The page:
A NEW KIND OF EUROPEAN CAMPAIGN
27.05.2019 | Luis Bouza
As data are processed from the European Parliament elections results in the 28 Member States we are reminded that the European election is a manufacture of different and segmented national elections. Two examples: the far right progresses in Italy but suffers in Austria and secondly it seems that in some countries the election may be a departure from the second order logic that affected EU elections traditionally whereas in other countries this second order logic may still apply.
As a result, the manufacture of what we call “European election results” is the product of an interpretive struggle that starts on the election night. This narrative struggle will focus on different issues, but a first big news is that the campaign may have been significant for each of them.
Firstly, this is the most successful night for the Parliament in terms of turnout, as it reverts a 40-year downward trend and participation is the highest since 1999. Furthermore, this increase has gone hand in hand with a very moderate progress of critics of EU integration that increasingly abstain from contesting the EU project as such, that is, the polity. Without a doubt this will make the new Parliament more representative and as such more legitimate. Much discussion will follow on whose merit it is – the pan-European campaign, an increased media attention or the mere confluence of several elections in most countries – but the fact remains that the Parliament will have much to celebrate.
That being said, it may be too early to call a new era in EU politics. The increase in participation could suggest that EU elections are no longer second order ones. However, it also seems that citizens used yesterday’s election to punish national governments in the UK, the Netherlands, Germany and especially France, and punishing national government is one traditional aspect of a second order election. However, looking at France’s scenario more closely suggests that this could hardly be a second order election since president Macron has made the EU the main rally issue of his political force and by definition the main opposition to the far right and far left. It seems that national and EU politics in some countries are being increasingly melted together.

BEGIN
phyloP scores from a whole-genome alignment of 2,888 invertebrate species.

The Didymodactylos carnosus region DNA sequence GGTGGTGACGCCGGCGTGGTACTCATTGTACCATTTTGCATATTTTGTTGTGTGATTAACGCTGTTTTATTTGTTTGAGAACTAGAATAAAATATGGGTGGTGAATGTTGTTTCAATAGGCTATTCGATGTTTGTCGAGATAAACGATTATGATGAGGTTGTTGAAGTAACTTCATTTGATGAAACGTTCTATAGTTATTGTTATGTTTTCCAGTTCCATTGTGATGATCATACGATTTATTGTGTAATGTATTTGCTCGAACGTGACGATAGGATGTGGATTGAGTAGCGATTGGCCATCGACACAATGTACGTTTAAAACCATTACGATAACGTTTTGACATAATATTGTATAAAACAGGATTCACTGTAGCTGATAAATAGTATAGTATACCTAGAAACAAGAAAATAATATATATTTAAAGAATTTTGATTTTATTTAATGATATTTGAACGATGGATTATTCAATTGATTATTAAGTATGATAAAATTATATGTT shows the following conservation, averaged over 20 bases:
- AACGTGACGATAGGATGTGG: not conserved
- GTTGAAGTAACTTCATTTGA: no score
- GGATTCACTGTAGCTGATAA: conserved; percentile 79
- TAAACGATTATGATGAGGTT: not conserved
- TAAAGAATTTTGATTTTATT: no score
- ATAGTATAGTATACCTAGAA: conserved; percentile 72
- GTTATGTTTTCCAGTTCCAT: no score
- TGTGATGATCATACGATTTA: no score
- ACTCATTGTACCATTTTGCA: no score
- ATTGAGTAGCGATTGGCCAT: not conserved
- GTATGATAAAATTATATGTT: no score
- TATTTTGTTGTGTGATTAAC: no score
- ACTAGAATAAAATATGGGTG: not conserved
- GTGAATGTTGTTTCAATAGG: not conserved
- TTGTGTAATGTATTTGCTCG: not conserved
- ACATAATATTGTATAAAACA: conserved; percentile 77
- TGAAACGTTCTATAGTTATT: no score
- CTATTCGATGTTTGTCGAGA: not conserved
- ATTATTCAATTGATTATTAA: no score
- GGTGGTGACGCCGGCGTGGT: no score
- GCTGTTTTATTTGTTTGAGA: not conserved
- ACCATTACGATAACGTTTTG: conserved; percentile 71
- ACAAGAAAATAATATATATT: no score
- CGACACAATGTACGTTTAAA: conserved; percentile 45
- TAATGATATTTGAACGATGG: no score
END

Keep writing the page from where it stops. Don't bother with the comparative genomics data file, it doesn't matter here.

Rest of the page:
Secondly, the results and the campaign confirm that the future EU will be more politicised but there is not just one axis of politicisation. The much-emphasised opposition between pro-Europeans and Europhobic parties has been only one of the dynamics. The concern about a “populist wave” has been greatly exaggerated – not realising that their surge happened in 2014 – but if it has been successful in mobilising the voters it has not favoured the mainstream EPP and S&D but rather ALDE’s liberals and the Greens. This suggests that the campaign has put forward issues where mainstream parties are less competitive. We have retrieved Twitter conversations before and after the TV debate between the main candidates and it seems that climate change and not migration has been the main concern of users. Whereas we know that Twitter conversations are not representative of the general concern of the voters, it acts as an echo chamber of the differentiated pan-European campaign.
Thirdly, it is too early to say what the effect will be on the institutional battles, including on the composition of the groups. Several battles are about to begin to manufacture the new cleavage lines (see this excellent paper of the Delors institute to find out more on the dominant cleavages in the EP). Will the EPP attempt to lead a more diverse pro-European grand coalition, albeit at the cost of breaking bonds with Orban? Could the S&D forge a coalition “from Tsipras to Macron” in Timmermans words? Would ALDE succeed in creating a middle ground between the spitzenkandidaten and the intergovernmental logic by promoting one of the members of their team that could at the same time gather a majority in the Council?
Finally, observers of EU politics know that whatever happens with the designation of the Commission president, the logics of opposition and coalition will be different during the legislature. The composition and programme of the new Commission will only partially reflect the result of the election as Commissioners are nominated by member states – including Italy, Hungary and Poland – and the programme will be conditioned by and agenda strongly influenced by the European Council. Instead, two logics will apply in the Parliament. Firstly, majorities and minorities will be defined issue by issue. According to a combination of national agendas, party programmes and interest group alignment there may be a majority for ambitious agendas in some sectors but not in others. Secondly, MEPs have been adamant in defending their institution in power fights with the Council and Commission, and this is unlikely to change. So rather than a government – opposition logic what we may see is the consolidation of a large pro-EU majority in interinstitutional issues going from the strengthened liberals and greens to the core S&D and EPP parties. This may have two effects: it may leave the Parliament and not the Commission as the more pro-EU institution and create tensions within the existing party families thus providing incentives for new party alignments.
More analysis will be needed in the coming days both to understand the reasons of the vote and the effect of the campaign and to foresee the new dynamics within the Parliament and in interinstitutional relations. But we already know that EU politics will be very far from “boring” in the coming months.